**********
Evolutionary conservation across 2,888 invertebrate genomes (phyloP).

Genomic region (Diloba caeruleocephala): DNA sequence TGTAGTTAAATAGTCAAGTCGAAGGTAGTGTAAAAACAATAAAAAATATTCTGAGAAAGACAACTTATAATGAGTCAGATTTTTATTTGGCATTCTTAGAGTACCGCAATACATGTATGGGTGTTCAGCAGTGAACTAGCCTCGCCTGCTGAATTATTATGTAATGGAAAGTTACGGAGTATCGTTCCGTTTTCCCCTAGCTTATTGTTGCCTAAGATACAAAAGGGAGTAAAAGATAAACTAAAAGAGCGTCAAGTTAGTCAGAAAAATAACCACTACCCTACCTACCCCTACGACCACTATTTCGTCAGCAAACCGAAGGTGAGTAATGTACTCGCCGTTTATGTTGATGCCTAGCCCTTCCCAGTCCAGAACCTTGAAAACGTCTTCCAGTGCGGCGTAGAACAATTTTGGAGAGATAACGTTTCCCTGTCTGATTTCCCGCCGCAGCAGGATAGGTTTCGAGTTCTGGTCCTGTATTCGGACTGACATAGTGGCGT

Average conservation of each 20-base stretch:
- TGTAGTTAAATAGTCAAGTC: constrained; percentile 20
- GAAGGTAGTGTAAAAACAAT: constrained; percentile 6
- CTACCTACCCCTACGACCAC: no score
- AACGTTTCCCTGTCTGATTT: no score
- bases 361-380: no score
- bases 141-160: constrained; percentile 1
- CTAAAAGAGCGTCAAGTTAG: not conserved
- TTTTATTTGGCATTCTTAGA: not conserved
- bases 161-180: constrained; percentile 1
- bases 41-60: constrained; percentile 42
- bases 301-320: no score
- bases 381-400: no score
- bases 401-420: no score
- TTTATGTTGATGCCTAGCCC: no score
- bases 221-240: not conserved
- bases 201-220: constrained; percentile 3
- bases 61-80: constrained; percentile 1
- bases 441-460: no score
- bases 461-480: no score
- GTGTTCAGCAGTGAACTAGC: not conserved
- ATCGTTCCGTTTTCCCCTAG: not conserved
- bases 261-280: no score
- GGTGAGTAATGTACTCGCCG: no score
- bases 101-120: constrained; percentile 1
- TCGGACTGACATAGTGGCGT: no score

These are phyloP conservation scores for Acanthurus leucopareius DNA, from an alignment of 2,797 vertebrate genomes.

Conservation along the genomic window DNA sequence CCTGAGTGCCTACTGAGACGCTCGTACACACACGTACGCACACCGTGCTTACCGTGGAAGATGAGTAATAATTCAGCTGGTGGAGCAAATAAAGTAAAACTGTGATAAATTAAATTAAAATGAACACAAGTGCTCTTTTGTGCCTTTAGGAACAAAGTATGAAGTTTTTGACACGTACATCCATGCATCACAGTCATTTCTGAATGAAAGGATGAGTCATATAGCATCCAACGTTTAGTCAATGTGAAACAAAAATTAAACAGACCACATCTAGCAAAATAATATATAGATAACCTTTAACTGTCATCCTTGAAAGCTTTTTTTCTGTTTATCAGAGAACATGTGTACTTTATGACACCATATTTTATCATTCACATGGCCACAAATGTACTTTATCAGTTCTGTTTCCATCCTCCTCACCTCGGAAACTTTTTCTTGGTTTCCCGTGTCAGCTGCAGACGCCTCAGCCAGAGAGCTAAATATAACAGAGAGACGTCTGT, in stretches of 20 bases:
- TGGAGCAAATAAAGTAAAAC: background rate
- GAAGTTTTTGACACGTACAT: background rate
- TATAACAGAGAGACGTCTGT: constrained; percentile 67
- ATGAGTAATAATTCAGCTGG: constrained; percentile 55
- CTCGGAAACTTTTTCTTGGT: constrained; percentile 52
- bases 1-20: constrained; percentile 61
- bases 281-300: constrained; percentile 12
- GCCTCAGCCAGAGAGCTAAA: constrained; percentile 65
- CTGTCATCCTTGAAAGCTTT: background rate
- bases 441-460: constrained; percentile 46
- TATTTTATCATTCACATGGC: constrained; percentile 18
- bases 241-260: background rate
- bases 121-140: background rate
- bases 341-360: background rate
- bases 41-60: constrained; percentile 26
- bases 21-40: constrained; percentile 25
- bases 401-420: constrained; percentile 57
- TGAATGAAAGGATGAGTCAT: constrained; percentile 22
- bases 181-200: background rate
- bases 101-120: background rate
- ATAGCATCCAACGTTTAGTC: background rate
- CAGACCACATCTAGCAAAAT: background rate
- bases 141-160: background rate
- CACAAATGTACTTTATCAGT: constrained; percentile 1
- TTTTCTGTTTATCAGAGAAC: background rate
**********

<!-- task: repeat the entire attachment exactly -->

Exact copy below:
Evolutionary conservation across 2,888 invertebrate genomes (phyloP).

Genomic region (Diloba caeruleocephala): DNA sequence TGTAGTTAAATAGTCAAGTCGAAGGTAGTGTAAAAACAATAAAAAATATTCTGAGAAAGACAACTTATAATGAGTCAGATTTTTATTTGGCATTCTTAGAGTACCGCAATACATGTATGGGTGTTCAGCAGTGAACTAGCCTCGCCTGCTGAATTATTATGTAATGGAAAGTTACGGAGTATCGTTCCGTTTTCCCCTAGCTTATTGTTGCCTAAGATACAAAAGGGAGTAAAAGATAAACTAAAAGAGCGTCAAGTTAGTCAGAAAAATAACCACTACCCTACCTACCCCTACGACCACTATTTCGTCAGCAAACCGAAGGTGAGTAATGTACTCGCCGTTTATGTTGATGCCTAGCCCTTCCCAGTCCAGAACCTTGAAAACGTCTTCCAGTGCGGCGTAGAACAATTTTGGAGAGATAACGTTTCCCTGTCTGATTTCCCGCCGCAGCAGGATAGGTTTCGAGTTCTGGTCCTGTATTCGGACTGACATAGTGGCGT

Average conservation of each 20-base stretch:
- TGTAGTTAAATAGTCAAGTC: constrained; percentile 20
- GAAGGTAGTGTAAAAACAAT: constrained; percentile 6
- CTACCTACCCCTACGACCAC: no score
- AACGTTTCCCTGTCTGATTT: no score
- bases 361-380: no score
- bases 141-160: constrained; percentile 1
- CTAAAAGAGCGTCAAGTTAG: not conserved
- TTTTATTTGGCATTCTTAGA: not conserved
- bases 161-180: constrained; percentile 1
- bases 41-60: constrained; percentile 42
- bases 301-320: no score
- bases 381-400: no score
- bases 401-420: no score
- TTTATGTTGATGCCTAGCCC: no score
- bases 221-240: not conserved
- bases 201-220: constrained; percentile 3
- bases 61-80: constrained; percentile 1
- bases 441-460: no score
- bases 461-480: no score
- GTGTTCAGCAGTGAACTAGC: not conserved
- ATCGTTCCGTTTTCCCCTAG: not conserved
- bases 261-280: no score
- GGTGAGTAATGTACTCGCCG: no score
- bases 101-120: constrained; percentile 1
- TCGGACTGACATAGTGGCGT: no score

These are phyloP conservation scores for Acanthurus leucopareius DNA, from an alignment of 2,797 vertebrate genomes.

Conservation along the genomic window DNA sequence CCTGAGTGCCTACTGAGACGCTCGTACACACACGTACGCACACCGTGCTTACCGTGGAAGATGAGTAATAATTCAGCTGGTGGAGCAAATAAAGTAAAACTGTGATAAATTAAATTAAAATGAACACAAGTGCTCTTTTGTGCCTTTAGGAACAAAGTATGAAGTTTTTGACACGTACATCCATGCATCACAGTCATTTCTGAATGAAAGGATGAGTCATATAGCATCCAACGTTTAGTCAATGTGAAACAAAAATTAAACAGACCACATCTAGCAAAATAATATATAGATAACCTTTAACTGTCATCCTTGAAAGCTTTTTTTCTGTTTATCAGAGAACATGTGTACTTTATGACACCATATTTTATCATTCACATGGCCACAAATGTACTTTATCAGTTCTGTTTCCATCCTCCTCACCTCGGAAACTTTTTCTTGGTTTCCCGTGTCAGCTGCAGACGCCTCAGCCAGAGAGCTAAATATAACAGAGAGACGTCTGT, in stretches of 20 bases:
- TGGAGCAAATAAAGTAAAAC: background rate
- GAAGTTTTTGACACGTACAT: background rate
- TATAACAGAGAGACGTCTGT: constrained; percentile 67
- ATGAGTAATAATTCAGCTGG: constrained; percentile 55
- CTCGGAAACTTTTTCTTGGT: constrained; percentile 52
- bases 1-20: constrained; percentile 61
- bases 281-300: constrained; percentile 12
- GCCTCAGCCAGAGAGCTAAA: constrained; percentile 65
- CTGTCATCCTTGAAAGCTTT: background rate
- bases 441-460: constrained; percentile 46
- TATTTTATCATTCACATGGC: constrained; percentile 18
- bases 241-260: background rate
- bases 121-140: background rate
- bases 341-360: background rate
- bases 41-60: constrained; percentile 26
- bases 21-40: constrained; percentile 25
- bases 401-420: constrained; percentile 57
- TGAATGAAAGGATGAGTCAT: constrained; percentile 22
- bases 181-200: background rate
- bases 101-120: background rate
- ATAGCATCCAACGTTTAGTC: background rate
- CAGACCACATCTAGCAAAAT: background rate
- bases 141-160: background rate
- CACAAATGTACTTTATCAGT: constrained; percentile 1
- TTTTCTGTTTATCAGAGAAC: background rate